This piece is carrying on from another Future Primaeval post titled “Inference With A Vampire”, in which Brennan introduces, under so many names, the concepts of Induction and Duration, and establishes from them a methodical sociology of cumulative knowledge. Now, there’s a lot going on in IWAV that we will likely do the injustice of neglect, but justice is not our primary intent, what we are looking for is instead to awaken the vampire from its undead position as a perfect and indifferent observer, and reconnect it with the social fields through which it has conveyed itself. This is already to do some violence to the vampire, as its original vision was in line with a relative constant that has been extracted from the variations of relations it has encountered. Is handling the vampire this way possible? Would we now already have turned our vampire into a puny human, or enacted some equally damaging transfer of power? The last thing we want to do is to mummify the vampire, who is already so devitalized. Since this is a question of epistemology, there will be inherent bias in what we take to be relevant information in our vampire studies. Do we concern ourselves with its secret life as a blood-sucking monster and murderer of human children? Does it eat human children, or does it feast on the elderly for (warped) ethical reasons? We are told that the vampire is “evil”, so presumably children are on the menu. Further, let’s say we are undertaking a (perverse?) study of the sexual psychology of women in Victorian England. We are curious as to whether the vampire has first-hand experiences of these feminine desires, perhaps as a voluptuous agent directly involved in the nefarious details of the private life of Victorian women in the bedroom, or has it simply read Freud in an armchair from a position of total celibacy? Can vampires make love to humans? …. Damn, already so many questions, and honestly, I already have the suspicion that the best approach to this problem is a stake through its heart, but this is not an “interrogation of the vampire”, we are just trying to learn from its so very valuable experience, which by all accounts is incredible.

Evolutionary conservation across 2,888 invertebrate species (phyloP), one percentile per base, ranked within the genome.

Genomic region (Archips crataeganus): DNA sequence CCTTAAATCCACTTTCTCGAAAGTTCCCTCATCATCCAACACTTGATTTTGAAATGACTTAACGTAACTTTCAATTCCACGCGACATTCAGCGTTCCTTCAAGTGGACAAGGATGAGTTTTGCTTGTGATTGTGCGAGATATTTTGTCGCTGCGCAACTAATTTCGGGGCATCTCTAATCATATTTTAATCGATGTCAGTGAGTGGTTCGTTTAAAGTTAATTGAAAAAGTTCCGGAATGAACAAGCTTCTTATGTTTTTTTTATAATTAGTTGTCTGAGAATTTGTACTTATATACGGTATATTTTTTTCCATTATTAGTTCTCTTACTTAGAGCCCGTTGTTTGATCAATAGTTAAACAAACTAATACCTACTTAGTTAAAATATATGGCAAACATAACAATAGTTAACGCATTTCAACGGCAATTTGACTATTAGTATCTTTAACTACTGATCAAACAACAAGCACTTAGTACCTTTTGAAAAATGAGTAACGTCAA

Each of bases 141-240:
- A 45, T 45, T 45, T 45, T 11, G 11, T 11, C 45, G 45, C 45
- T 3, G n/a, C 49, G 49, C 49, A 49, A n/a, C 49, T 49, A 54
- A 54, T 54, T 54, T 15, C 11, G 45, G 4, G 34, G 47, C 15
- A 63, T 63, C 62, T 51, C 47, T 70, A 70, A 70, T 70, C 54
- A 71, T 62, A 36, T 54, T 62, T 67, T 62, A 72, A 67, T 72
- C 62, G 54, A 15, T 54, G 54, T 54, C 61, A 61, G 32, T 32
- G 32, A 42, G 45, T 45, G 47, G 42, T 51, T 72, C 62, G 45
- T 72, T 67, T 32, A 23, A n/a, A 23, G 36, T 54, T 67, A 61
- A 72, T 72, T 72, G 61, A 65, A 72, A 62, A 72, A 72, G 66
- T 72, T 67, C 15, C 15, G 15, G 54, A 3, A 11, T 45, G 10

Our vampire is known to be a very adept master of the sciences, updating its belief according to the facts of hard science as they are discovered, as well as being an astute consumer of the details of other forms of social knowledge as they emerge. But hold on, we are reminded that the vampire lacks one essential feature of every human life. Mortality. Sure, it is in a more intimate relation with death than any human could conceive, being not so much alive as an animation of death itself, but it is this curse that restricts it from ever crossing over to either side, it’s in purgatory, not human, not dead, but between worlds, and excluded from both. How could it ever become attached to a social form to the extent that its life is irretrievably entangled with the success or failure of their project, when it is incapable of vital involvement? A social field, inextricable from the intensities of bodies that traverse it, is from the perspective of the vampire simply an alienated matter to be observed, without ever intervening in a capacity that allows it to affect the variables from within the dimensions that define their nature. Our vampire is an archetypal outsider-intellectual to the nth-degree. It’s basically a platonic form in itself, and all but useless, like heaven is for a pigeon. A problem we are trying to avoid is the essentializing of human knowledge and psychology, as though there were objective facts of experiential value that a simple duration of observation will allow a theoretical monster-genius to comprehend, free from any compromising engagement. It seems our vampire has yet to fully understand the implications of the age of entanglement, and here we thought it was the best scientist an indefinite duration of ethical malpractice could produce. At best, it will be an excellent behaviourist. Let’s not even get into the sorts of experiments it might have conducted on humans in the dark immunity of its dungeon dwellings.
I would just conclude, that if one is looking to revive a concept of a living body of traditional knowledge, using the vampire as an analogy is probably counter-productive, and this has been a question of probability all along. As an entertaining defense of the wisdom of the library however, it has a lot to recommend it.